Thursday, May 14, 2015

Have a Whiskey...

This is a rehearsal of "Have a Whiskey...",a one-man show I am writing for Mark Lee Adams and rehearsing with him on Skype...

Saturday, May 9, 2015

Monday, April 20, 2015

Action/ReAction at Paper.Li

I love great films, fast cars, engrossing books, compelling art and conversations about any of the above. If you are of like mind, I think you will enjoy Action/ReAction at Paper.Li.

Today's issue features William Friedkin, Harvey Weinstein, Meryl Streep, Jean Negulesco, David Lynch, Reed Morano, The Third Man, The Lady From Shanghai, The Film Portal and Stage 32...

Wednesday, April 8, 2015

GTO or..?

Life is a series of choices; some are trivial and others heavy with consequence. Some are just plain fun, like deciding which car to drive when leaving home for the day (or evening). More often than not, it was an amusing act that could set the tone and supply context for whatever adventure was in store.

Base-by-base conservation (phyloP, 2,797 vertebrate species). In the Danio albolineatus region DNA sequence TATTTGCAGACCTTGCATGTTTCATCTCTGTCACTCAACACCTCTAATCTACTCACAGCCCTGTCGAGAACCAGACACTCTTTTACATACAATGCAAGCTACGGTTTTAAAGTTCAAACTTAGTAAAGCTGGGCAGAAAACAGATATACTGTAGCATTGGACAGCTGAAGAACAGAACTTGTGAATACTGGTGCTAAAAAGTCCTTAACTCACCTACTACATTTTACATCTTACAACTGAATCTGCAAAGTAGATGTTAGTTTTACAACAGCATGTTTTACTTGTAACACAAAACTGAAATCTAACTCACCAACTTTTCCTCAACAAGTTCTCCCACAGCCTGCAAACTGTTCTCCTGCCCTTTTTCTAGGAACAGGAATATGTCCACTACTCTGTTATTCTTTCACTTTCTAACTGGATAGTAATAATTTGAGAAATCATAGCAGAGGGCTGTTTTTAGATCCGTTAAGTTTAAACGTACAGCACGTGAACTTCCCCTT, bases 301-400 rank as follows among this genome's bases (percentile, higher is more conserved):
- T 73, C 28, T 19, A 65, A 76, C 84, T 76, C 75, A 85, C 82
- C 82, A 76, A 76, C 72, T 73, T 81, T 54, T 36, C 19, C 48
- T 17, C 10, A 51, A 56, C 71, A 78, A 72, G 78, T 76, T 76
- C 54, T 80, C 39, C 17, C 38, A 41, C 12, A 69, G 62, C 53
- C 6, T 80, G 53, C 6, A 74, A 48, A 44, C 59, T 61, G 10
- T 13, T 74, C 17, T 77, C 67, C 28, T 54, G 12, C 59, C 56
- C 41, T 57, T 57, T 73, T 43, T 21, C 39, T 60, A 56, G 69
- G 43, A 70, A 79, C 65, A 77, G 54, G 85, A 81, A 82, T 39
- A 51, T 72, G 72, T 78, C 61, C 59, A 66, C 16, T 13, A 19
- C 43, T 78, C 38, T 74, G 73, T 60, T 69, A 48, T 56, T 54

One day, I was going to lunch at The Brown Derby in Hollywood with an aspiring writer who, at the time, was a bartender at Matthew Ettinger's nightclub the Plush Bunny. On that day, I threw the decision to him about which car to drive. The selection included the GTO, a standard steel-bodied, dark blue S-Type Bentley and a silver and black James Young-bodied, R-Type Bentley. He chose the R-Type; I think he liked the understated elegance of the James Young lines and the rich burled walnut dash and trim complementing the sumptuous leather upholstery--an appropriate conveyance for two gentlemen on their way to a proper luncheon. After lunch, we exchanged the Bentley for the Ferrari and spent the rest of the day tear-assing around L.A. in the GTO.